McHENRY – Ray Wilkinson said the recent flooding is the worst he’s seen at his Spring Grove home near Nippersink Creek in at least the past 20 years.
It started right after the rains last Thursday.
“It just kind of came unexpected this time,” he said. “Usually, we get overflow with heavy rains. This time it rose real quick.”
Although sandbagging helped him keep up with the water in the basement, Wilkinson said he’s probably lost the yard “for the rest of the year.” The water in the yard won’t go down until the creek goes down, so it will take him at least a week to get things in order.
“It’ll be so soft and muddy,” he said. “It’s a large yard. We usually go out there and sit ... I have a grandchild who goes over there to play in it. He’s not going to be able to do that for a while.”
An expected stretch of dry weather this week should bring some relief for Wilkinson, as well as those with property along the Fox River, which officials expect to crest this week.
The river continued to be under a flood warning by the National Weather Service as of Monday, with the water level measured at 11.2 feet for the area of Fox River at Algonquin Lock and Dam tailwater. The system is closed to boating from the Chain O’ Lakes south to the Algonquin Dam.
The river is expected to crest at 11.5 feet by Wednesday morning before it begins to recede, according to the weather service.
Scott Lincoln, senior hydrologist with the weather service, said on Monday morning that it still is a little early to say when the flood warning might be canceled. Lincoln said he does expect it to be mostly dry for the next three days, with the next chance of rain being next week, although the forecast could change.
“Storms tend to be really isolated in the summer,” he said.
The lower river extends north from the Algonquin dam in Algonquin north to the William G. Stratton-Thomas A. Bolger Lock and Dam near McHenry. The upper river extends north from the lock and dam to Pistakee Lake.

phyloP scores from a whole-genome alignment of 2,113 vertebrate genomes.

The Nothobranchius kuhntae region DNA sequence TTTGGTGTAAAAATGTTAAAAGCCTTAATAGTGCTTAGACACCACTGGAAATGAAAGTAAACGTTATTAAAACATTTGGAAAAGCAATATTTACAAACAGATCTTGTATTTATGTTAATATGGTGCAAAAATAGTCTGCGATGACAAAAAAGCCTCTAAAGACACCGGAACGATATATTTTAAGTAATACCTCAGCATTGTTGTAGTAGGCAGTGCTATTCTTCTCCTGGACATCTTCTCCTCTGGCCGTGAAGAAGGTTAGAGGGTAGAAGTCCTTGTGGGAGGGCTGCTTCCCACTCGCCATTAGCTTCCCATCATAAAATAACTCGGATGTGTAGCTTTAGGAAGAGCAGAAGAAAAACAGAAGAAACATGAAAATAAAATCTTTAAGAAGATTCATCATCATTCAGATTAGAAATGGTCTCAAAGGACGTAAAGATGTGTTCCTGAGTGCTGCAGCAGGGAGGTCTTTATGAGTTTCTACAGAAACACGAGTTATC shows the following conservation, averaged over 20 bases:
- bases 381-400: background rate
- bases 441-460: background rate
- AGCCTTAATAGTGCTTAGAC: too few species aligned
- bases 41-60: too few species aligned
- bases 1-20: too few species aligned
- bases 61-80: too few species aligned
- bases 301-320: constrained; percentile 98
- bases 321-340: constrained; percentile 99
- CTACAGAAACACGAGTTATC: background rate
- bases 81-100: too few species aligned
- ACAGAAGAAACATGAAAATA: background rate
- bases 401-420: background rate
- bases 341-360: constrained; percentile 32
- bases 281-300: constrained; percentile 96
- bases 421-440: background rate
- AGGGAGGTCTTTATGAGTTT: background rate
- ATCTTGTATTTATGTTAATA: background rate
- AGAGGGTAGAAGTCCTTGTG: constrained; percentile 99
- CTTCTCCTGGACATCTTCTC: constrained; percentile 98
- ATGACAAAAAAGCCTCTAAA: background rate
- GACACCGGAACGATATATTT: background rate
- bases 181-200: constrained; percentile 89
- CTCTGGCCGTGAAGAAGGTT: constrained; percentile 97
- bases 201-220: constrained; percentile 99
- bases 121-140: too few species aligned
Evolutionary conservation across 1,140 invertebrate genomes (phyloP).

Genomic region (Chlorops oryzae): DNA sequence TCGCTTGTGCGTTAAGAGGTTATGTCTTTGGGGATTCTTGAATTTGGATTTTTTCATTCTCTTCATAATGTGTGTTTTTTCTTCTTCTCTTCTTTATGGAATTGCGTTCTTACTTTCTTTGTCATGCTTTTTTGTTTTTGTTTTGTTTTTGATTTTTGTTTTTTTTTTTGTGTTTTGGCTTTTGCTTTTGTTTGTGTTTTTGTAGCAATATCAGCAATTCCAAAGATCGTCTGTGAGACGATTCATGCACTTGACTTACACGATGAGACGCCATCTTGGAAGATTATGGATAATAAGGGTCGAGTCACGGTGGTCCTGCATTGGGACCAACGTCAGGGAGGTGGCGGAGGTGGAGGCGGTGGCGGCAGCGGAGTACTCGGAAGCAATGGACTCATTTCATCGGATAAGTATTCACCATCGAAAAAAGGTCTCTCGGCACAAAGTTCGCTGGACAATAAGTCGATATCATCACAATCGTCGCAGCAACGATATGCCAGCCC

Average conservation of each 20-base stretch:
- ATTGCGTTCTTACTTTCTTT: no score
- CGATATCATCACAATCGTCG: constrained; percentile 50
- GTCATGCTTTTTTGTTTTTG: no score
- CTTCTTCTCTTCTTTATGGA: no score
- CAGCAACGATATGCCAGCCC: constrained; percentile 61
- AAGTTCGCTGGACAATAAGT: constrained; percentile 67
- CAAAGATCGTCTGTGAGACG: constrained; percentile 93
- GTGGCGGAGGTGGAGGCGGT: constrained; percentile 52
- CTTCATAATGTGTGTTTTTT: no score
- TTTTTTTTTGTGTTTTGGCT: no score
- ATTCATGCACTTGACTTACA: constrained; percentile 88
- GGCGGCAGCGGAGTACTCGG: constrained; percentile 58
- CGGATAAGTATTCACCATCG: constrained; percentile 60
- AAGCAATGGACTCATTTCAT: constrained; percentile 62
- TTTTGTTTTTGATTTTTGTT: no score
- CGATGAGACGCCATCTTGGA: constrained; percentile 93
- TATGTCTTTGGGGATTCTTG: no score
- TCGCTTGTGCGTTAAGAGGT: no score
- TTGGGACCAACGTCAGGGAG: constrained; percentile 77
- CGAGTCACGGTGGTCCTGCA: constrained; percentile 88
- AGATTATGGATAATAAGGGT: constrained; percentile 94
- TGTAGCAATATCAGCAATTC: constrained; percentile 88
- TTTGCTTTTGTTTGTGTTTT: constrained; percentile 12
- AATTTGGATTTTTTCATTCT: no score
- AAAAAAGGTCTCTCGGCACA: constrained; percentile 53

Joe Keller, executive director of the Fox River Waterway Agency, said the system is going through the beginning of a crest, meaning water levels are topping off.
“Hopefully this is the highest it gets,” Keller said.
The Chain O’Lakes were closed to boats at 3 p.m. The chain extends from the mouth of the Fox River at Pistakee Lake north to the Wisconsin state line, and includes 15 interconnected lakes.
Keller said the agency wants to prevent property damage that could be caused by wave action. In addition, when the water gets over piers, it can be dangerous for boaters, Keller said.
“Many folks have water creeping up on their yards, or very close to their house,” he said.
The elevated water levels also can pull items off the shore and into the water, spreading floating debris throughout the system, so there is a debris advisory in effect. Boats that were not properly secured might also be adrift, Keller said.
The Illinois Department of Natural Resources sent out an update Monday afternoon that said the Fox River watershed received little or no precipitation within the past day. The Fox Lake stage is 6.7 feet and the Stratton Dam Tailwater stage is 6.26 feet. The Fox River at Algonquin Tailwater is expected to crest at 11.5 feet on Wednesday.
All sluice gates and the hinged crest gate at Stratton Dam are completely open. Also open is the hinged crest gate at Algonquin Dam, allowing maximum water flow.
Fox Lake may crest near 6 feet, 8 inches and Stratton Dam tailwater might crest near 6 feet, 4 inches Tuesday, according to the IDNR’s estimates.
Bob Ellsworth, chief deputy for the McHenry County Emergency Management Agency, said they reached out to all the municipalities and the township, and acted as a resource for anything they might need during the flooding.
It isn’t just along the river that people may see flooding, Ellsworth said. Recent heavy rains have left areas with standing water in low-lying areas.
McHenry Township made sandbagging supplies available over the weekend and will continue having them throughout the week at Nippersink Drive and Ray Street, as well as Hilltop Drive and Circle Drive. Sandbags also are at the road district yard at 3703 N. Richmond Road in Johnsburg.
Adam Zick, operations manager for McHenry Township, said these will be made available to the public until the water subsides. He estimated that about 3,000 sandbags have been given out so far.
“That’s prefilled sandbags, not even including the thousands we’ve put out around for residents to fill up on their own,” Zick said.
Still, Zick said this is on the “lower end” of the amount of bags given out for this much flooding.
“I think this one snuck up on everyone,” he said.